Ignore the doomsayers - things are looking bright for the bulls

Everywhere you look there seems to be bad news, but if past trends are anything to go by, 2023 could be a bumper year for equity returns says Dominic Frisby

“As January goes, so goes the rest of the year,” is the wisdom, and January is going rather well. So far. Here in Britain the FTSE 100 has broken out to all-time highs. In the States, the S&P 500 is up 5% for the month.

With all this in mind, here is a cool stat I wanted to share with you - one I just learnt from JC Parets over at All Star Charts. 

If you get, first, a Santa Claus rally - that would be a rally in the S&P 500 over the week between 23rd December 23 and 4th of January - then a positive first five days of the year, and then a positive January, you have what Parets calls “the Trifecta.”

(Note by the way there was no Santas Claus rally in the years going into the big crashes of 2000 and 2008).

It’s only January 26. There is another week to go. But barring a major turndown over the next few days, it looks like we have Parets’ “Trifecta”. 

We got a 0.8% Santa Claus rally - doesn’t sound like much, but Parets argues it is “more than three times the historical returns for all the other seven-day periods throughout the year.” 

US stocks rallied another 1.4% in the first five days of 2023. And things, as we have already noted, are looking good for a strong January overall. 

So here’s the stat that will get bulls salivating.

“Since 1950, whenever the S&P 500 has completed the Trifecta coming off a down year, the stock market has never been down. And it's up almost 27% on average, more than three times the average annual rate of return for the S&P500.”

27%? I’ll take that!

You don’t get these trifectas very often, by the way.

The US Presidential Cycle could be good news for markets 

Here’s some more bull food. 

We are coming into the third year of the four-year US Presidential Cycle - the year when the powers that be try to get everything looking hunky dory in time for the next election. They are normally very good years for stocks.

Don’t believe me? Charles Schwab researcher Lee Bohl has analysed market data since 1933 to find that the strongest market gains came, in general, with the third year of the presidency. Here are the average returns in each year of the presidential cycle between 1933 and 2015:

  • Year after the election: +6.7%
  • Second-year: +5.8%
  • Third-year: +16.3%
  • Fourth-year: +6.7%

Note that 2019, President Donald Trump’s third year, saw a 27% rally, which would carry the above averages even higher. 

Between 1933 and 2022, the stock market saw gains in roughly 70% of calendar years, says macrotrends.net. But in year three of the presidential election cycle, that rises well over 80% of the time. We like 80% probability rates.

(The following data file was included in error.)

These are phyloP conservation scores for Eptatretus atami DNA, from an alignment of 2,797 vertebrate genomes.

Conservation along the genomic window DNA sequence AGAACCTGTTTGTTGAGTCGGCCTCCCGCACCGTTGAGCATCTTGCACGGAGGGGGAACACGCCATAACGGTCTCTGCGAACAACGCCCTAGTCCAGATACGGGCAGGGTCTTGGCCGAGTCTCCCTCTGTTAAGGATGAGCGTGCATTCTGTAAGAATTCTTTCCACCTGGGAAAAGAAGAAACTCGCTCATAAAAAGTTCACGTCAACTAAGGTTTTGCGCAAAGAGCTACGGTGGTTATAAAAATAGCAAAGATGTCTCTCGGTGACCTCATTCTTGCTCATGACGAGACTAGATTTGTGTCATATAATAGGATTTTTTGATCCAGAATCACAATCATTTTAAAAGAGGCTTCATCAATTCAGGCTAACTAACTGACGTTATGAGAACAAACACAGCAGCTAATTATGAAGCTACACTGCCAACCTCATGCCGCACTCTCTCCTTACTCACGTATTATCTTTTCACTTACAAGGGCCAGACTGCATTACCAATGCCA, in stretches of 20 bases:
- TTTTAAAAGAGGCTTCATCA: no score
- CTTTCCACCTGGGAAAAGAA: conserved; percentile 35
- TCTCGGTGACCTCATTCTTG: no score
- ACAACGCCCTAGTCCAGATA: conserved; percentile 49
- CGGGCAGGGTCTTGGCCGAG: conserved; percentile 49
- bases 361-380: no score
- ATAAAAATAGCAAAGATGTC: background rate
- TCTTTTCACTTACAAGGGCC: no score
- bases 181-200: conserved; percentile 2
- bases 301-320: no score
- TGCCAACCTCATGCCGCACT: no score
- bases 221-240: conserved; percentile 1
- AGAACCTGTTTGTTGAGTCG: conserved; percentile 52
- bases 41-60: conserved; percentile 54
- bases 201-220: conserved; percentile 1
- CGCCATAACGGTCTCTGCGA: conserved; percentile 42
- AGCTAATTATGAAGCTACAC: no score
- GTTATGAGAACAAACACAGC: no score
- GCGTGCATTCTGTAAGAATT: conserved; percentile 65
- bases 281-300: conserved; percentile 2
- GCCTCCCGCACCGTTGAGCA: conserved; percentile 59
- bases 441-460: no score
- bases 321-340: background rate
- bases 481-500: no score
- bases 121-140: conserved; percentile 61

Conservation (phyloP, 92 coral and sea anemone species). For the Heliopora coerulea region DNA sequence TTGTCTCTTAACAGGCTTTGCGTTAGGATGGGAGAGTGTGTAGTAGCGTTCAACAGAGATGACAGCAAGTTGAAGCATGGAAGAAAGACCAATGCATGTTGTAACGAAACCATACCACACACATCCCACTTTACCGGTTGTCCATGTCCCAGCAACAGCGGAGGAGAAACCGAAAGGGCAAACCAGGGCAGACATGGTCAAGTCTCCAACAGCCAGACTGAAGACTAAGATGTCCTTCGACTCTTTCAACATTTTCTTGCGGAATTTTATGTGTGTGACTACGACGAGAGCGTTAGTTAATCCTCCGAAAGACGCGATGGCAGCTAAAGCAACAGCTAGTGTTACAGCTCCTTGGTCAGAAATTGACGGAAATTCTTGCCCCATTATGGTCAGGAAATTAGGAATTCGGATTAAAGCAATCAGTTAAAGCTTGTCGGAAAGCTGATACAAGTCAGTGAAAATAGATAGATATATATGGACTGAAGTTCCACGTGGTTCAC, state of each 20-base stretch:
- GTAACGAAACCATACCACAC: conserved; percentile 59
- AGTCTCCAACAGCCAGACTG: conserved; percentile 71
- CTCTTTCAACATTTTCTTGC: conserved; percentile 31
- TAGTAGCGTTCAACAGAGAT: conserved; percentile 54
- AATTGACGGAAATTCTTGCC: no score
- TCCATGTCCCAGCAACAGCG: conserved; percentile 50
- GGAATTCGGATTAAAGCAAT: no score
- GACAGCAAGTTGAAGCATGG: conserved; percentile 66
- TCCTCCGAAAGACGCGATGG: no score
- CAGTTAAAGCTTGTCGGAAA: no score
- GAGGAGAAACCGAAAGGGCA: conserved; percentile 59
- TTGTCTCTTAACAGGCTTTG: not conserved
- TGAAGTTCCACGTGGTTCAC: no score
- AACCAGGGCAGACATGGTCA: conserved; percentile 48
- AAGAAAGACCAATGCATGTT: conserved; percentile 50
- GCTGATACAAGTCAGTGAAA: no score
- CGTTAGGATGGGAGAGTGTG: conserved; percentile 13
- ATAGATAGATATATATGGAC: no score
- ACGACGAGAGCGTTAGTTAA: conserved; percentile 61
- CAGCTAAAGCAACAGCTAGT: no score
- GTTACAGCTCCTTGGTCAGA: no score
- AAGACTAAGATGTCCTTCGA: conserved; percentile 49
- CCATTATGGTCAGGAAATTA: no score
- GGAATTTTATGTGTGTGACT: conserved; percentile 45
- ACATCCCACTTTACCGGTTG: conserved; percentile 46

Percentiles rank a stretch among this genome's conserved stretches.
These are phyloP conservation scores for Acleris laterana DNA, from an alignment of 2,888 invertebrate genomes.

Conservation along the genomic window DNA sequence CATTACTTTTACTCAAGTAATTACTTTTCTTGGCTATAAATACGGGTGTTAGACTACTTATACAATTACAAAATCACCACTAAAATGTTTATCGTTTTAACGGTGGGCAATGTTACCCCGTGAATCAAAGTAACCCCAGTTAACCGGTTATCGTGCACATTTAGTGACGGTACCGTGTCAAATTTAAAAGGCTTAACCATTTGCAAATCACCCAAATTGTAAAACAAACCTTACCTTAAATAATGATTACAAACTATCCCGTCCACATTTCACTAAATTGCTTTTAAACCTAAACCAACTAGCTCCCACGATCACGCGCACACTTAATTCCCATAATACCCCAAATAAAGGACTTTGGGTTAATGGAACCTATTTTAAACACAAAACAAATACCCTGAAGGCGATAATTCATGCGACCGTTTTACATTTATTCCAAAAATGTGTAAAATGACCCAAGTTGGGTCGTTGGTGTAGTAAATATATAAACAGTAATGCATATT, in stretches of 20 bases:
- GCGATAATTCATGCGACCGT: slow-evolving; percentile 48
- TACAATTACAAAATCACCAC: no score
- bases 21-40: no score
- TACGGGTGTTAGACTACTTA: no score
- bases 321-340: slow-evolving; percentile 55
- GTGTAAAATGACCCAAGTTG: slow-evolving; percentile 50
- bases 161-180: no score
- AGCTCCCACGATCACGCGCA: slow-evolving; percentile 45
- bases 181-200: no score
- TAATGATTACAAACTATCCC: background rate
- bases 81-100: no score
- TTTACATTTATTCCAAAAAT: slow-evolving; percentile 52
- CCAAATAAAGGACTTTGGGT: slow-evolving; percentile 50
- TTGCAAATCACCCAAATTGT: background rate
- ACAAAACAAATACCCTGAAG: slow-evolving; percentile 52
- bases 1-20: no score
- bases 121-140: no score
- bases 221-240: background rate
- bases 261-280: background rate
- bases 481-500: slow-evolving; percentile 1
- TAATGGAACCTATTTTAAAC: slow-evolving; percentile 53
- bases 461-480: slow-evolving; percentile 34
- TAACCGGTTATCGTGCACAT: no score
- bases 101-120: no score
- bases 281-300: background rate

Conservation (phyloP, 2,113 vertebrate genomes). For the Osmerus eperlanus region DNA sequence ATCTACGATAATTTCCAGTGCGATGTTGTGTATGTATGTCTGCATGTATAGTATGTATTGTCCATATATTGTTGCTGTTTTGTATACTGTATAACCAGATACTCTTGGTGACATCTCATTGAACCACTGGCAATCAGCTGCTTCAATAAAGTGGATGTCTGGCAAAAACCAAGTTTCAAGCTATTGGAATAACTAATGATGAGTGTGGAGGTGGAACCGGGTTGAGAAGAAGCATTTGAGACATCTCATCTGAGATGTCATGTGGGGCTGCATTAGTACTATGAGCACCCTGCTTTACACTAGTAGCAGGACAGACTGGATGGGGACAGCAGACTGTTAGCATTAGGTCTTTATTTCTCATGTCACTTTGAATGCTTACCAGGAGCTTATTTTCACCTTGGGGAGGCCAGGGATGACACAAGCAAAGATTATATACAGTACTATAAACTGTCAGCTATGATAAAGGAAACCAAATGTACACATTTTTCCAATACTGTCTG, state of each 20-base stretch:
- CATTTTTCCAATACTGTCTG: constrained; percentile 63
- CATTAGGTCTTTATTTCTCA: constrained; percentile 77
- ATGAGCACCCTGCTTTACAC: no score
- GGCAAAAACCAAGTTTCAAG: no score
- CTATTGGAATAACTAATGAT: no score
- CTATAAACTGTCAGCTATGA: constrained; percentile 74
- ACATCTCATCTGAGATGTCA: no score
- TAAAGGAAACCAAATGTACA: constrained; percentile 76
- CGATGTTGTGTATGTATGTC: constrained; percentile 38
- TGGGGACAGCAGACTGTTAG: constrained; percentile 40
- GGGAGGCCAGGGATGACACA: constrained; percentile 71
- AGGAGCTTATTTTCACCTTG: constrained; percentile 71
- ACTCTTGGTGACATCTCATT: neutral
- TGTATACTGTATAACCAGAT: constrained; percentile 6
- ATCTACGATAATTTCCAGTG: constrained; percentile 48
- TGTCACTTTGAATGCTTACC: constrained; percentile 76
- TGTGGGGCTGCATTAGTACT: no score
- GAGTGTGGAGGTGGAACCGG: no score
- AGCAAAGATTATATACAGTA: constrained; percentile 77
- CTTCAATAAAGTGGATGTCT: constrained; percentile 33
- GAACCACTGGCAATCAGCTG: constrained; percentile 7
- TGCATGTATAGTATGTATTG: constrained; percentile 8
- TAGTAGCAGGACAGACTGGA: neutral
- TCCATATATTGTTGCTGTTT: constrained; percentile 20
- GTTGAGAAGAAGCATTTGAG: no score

The portents then are very good. 

But, but, but … the economy, the war in Ukraine, China, inflation, Russia, political uncertainty, political division, social unrest, the bear market blah blah. 

Markets don’t care about that stuff - except when they do. They are tired narratives, anyway, and they are all “priced in”. 

For now, the easiest direction of travel is up.

The trend is your friend 

Here’s one final bit of bull food. 

The S&P 500 peaked in early 2022 and trended lower for the year - with occasional rallies.

But it seems to be just breaking above its falling trend line, as the chart below isolates.

SNP 500 large cap index

This kind of signal might not mean much in isolation, but coupled with everything else, you’ve got to say things are looking up.

Trend-followers will also have observed that all the short- and intermediate-term moving averages - over say seven days, 21 days, 55 days, even 144 days - are now sloping up. The S&P 500 has broken above its 200-day moving average. It won’t be long before that turns up too.

In other words, we have a new uptrend in place. Trends are powerful things. You might have heard me mention that once or twice. 

So whether it’s the technicals, the cycles, or the historical patterns, there are lots of reasons to be bullish for the year ahead. After the year we have just had it’s hard to feel that way - it’s far easier to be stuck in a negative mindset, just as perhaps we were too slow to get into a negative mindset at the onset of the bear. But your author reports nevertheless on what he sees. 

On the other hand, it might, for example, be worth pointing out that we are still below where we were in early December.

And that, as always, there is a lot that can go wrong in the world

But, for now, it’s a Wednesday morning and I’m feeling bullish.

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